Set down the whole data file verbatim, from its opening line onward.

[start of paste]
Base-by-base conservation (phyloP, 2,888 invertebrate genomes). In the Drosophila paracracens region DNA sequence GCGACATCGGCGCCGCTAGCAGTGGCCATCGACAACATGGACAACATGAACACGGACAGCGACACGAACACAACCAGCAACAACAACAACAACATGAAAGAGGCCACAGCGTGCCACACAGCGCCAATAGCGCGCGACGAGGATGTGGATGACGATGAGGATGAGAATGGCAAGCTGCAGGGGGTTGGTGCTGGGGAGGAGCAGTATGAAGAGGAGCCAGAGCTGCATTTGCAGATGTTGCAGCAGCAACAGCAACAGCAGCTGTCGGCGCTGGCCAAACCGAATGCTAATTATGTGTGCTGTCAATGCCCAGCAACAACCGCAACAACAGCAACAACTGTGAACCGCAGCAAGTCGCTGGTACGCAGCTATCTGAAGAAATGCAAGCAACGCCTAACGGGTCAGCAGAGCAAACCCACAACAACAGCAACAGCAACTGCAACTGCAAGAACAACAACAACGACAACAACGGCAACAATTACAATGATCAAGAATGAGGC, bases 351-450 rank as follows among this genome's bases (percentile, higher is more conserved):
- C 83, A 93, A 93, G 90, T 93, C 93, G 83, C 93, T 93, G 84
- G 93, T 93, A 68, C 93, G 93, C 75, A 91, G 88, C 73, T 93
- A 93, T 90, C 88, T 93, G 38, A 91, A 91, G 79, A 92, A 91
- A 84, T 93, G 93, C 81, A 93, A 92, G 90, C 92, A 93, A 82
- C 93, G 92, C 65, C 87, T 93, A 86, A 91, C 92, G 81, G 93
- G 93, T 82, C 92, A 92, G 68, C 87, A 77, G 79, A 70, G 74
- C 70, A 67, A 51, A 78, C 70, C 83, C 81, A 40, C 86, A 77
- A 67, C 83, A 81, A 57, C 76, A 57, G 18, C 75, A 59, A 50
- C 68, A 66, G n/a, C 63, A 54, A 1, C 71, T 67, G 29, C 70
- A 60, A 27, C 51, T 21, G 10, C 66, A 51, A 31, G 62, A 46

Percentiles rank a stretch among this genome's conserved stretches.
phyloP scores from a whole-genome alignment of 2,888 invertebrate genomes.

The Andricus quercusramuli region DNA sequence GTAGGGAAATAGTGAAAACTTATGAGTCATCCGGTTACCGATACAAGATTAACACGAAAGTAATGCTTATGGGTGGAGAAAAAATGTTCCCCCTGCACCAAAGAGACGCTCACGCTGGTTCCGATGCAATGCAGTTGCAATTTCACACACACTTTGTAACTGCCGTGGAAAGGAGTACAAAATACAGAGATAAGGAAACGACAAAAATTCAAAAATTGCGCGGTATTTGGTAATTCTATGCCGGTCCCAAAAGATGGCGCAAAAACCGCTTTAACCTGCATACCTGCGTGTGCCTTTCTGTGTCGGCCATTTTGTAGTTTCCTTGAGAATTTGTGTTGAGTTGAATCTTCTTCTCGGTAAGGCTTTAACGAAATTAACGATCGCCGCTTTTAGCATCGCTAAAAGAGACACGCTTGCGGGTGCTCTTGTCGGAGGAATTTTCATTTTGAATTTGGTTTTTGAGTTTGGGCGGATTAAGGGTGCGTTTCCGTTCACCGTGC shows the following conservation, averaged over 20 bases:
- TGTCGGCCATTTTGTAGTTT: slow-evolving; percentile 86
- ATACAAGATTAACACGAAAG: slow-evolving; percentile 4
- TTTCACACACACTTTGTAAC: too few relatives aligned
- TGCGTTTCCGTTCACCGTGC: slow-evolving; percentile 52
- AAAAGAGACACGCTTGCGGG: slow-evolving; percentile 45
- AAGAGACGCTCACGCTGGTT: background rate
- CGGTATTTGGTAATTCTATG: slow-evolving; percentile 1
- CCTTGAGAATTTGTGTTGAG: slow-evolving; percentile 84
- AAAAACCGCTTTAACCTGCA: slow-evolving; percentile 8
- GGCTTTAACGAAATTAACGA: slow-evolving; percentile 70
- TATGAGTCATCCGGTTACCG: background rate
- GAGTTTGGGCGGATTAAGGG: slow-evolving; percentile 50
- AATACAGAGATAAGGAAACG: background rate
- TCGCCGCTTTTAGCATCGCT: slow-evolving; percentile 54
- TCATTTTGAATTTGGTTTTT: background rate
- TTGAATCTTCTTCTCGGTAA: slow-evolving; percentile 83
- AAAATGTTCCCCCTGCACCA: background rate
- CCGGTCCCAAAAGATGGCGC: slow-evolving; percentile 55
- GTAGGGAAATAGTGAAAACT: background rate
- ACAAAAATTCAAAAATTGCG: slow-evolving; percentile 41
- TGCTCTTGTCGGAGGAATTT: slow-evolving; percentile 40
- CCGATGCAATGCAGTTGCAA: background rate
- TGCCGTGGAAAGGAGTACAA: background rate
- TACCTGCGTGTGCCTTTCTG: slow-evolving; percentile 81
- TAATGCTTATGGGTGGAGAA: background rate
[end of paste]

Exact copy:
Base-by-base conservation (phyloP, 2,888 invertebrate genomes). In the Drosophila paracracens region DNA sequence GCGACATCGGCGCCGCTAGCAGTGGCCATCGACAACATGGACAACATGAACACGGACAGCGACACGAACACAACCAGCAACAACAACAACAACATGAAAGAGGCCACAGCGTGCCACACAGCGCCAATAGCGCGCGACGAGGATGTGGATGACGATGAGGATGAGAATGGCAAGCTGCAGGGGGTTGGTGCTGGGGAGGAGCAGTATGAAGAGGAGCCAGAGCTGCATTTGCAGATGTTGCAGCAGCAACAGCAACAGCAGCTGTCGGCGCTGGCCAAACCGAATGCTAATTATGTGTGCTGTCAATGCCCAGCAACAACCGCAACAACAGCAACAACTGTGAACCGCAGCAAGTCGCTGGTACGCAGCTATCTGAAGAAATGCAAGCAACGCCTAACGGGTCAGCAGAGCAAACCCACAACAACAGCAACAGCAACTGCAACTGCAAGAACAACAACAACGACAACAACGGCAACAATTACAATGATCAAGAATGAGGC, bases 351-450 rank as follows among this genome's bases (percentile, higher is more conserved):
- C 83, A 93, A 93, G 90, T 93, C 93, G 83, C 93, T 93, G 84
- G 93, T 93, A 68, C 93, G 93, C 75, A 91, G 88, C 73, T 93
- A 93, T 90, C 88, T 93, G 38, A 91, A 91, G 79, A 92, A 91
- A 84, T 93, G 93, C 81, A 93, A 92, G 90, C 92, A 93, A 82
- C 93, G 92, C 65, C 87, T 93, A 86, A 91, C 92, G 81, G 93
- G 93, T 82, C 92, A 92, G 68, C 87, A 77, G 79, A 70, G 74
- C 70, A 67, A 51, A 78, C 70, C 83, C 81, A 40, C 86, A 77
- A 67, C 83, A 81, A 57, C 76, A 57, G 18, C 75, A 59, A 50
- C 68, A 66, G n/a, C 63, A 54, A 1, C 71, T 67, G 29, C 70
- A 60, A 27, C 51, T 21, G 10, C 66, A 51, A 31, G 62, A 46

Percentiles rank a stretch among this genome's conserved stretches.
phyloP scores from a whole-genome alignment of 2,888 invertebrate genomes.

The Andricus quercusramuli region DNA sequence GTAGGGAAATAGTGAAAACTTATGAGTCATCCGGTTACCGATACAAGATTAACACGAAAGTAATGCTTATGGGTGGAGAAAAAATGTTCCCCCTGCACCAAAGAGACGCTCACGCTGGTTCCGATGCAATGCAGTTGCAATTTCACACACACTTTGTAACTGCCGTGGAAAGGAGTACAAAATACAGAGATAAGGAAACGACAAAAATTCAAAAATTGCGCGGTATTTGGTAATTCTATGCCGGTCCCAAAAGATGGCGCAAAAACCGCTTTAACCTGCATACCTGCGTGTGCCTTTCTGTGTCGGCCATTTTGTAGTTTCCTTGAGAATTTGTGTTGAGTTGAATCTTCTTCTCGGTAAGGCTTTAACGAAATTAACGATCGCCGCTTTTAGCATCGCTAAAAGAGACACGCTTGCGGGTGCTCTTGTCGGAGGAATTTTCATTTTGAATTTGGTTTTTGAGTTTGGGCGGATTAAGGGTGCGTTTCCGTTCACCGTGC shows the following conservation, averaged over 20 bases:
- TGTCGGCCATTTTGTAGTTT: slow-evolving; percentile 86
- ATACAAGATTAACACGAAAG: slow-evolving; percentile 4
- TTTCACACACACTTTGTAAC: too few relatives aligned
- TGCGTTTCCGTTCACCGTGC: slow-evolving; percentile 52
- AAAAGAGACACGCTTGCGGG: slow-evolving; percentile 45
- AAGAGACGCTCACGCTGGTT: background rate
- CGGTATTTGGTAATTCTATG: slow-evolving; percentile 1
- CCTTGAGAATTTGTGTTGAG: slow-evolving; percentile 84
- AAAAACCGCTTTAACCTGCA: slow-evolving; percentile 8
- GGCTTTAACGAAATTAACGA: slow-evolving; percentile 70
- TATGAGTCATCCGGTTACCG: background rate
- GAGTTTGGGCGGATTAAGGG: slow-evolving; percentile 50
- AATACAGAGATAAGGAAACG: background rate
- TCGCCGCTTTTAGCATCGCT: slow-evolving; percentile 54
- TCATTTTGAATTTGGTTTTT: background rate
- TTGAATCTTCTTCTCGGTAA: slow-evolving; percentile 83
- AAAATGTTCCCCCTGCACCA: background rate
- CCGGTCCCAAAAGATGGCGC: slow-evolving; percentile 55
- GTAGGGAAATAGTGAAAACT: background rate
- ACAAAAATTCAAAAATTGCG: slow-evolving; percentile 41
- TGCTCTTGTCGGAGGAATTT: slow-evolving; percentile 40
- CCGATGCAATGCAGTTGCAA: background rate
- TGCCGTGGAAAGGAGTACAA: background rate
- TACCTGCGTGTGCCTTTCTG: slow-evolving; percentile 81
- TAATGCTTATGGGTGGAGAA: background rate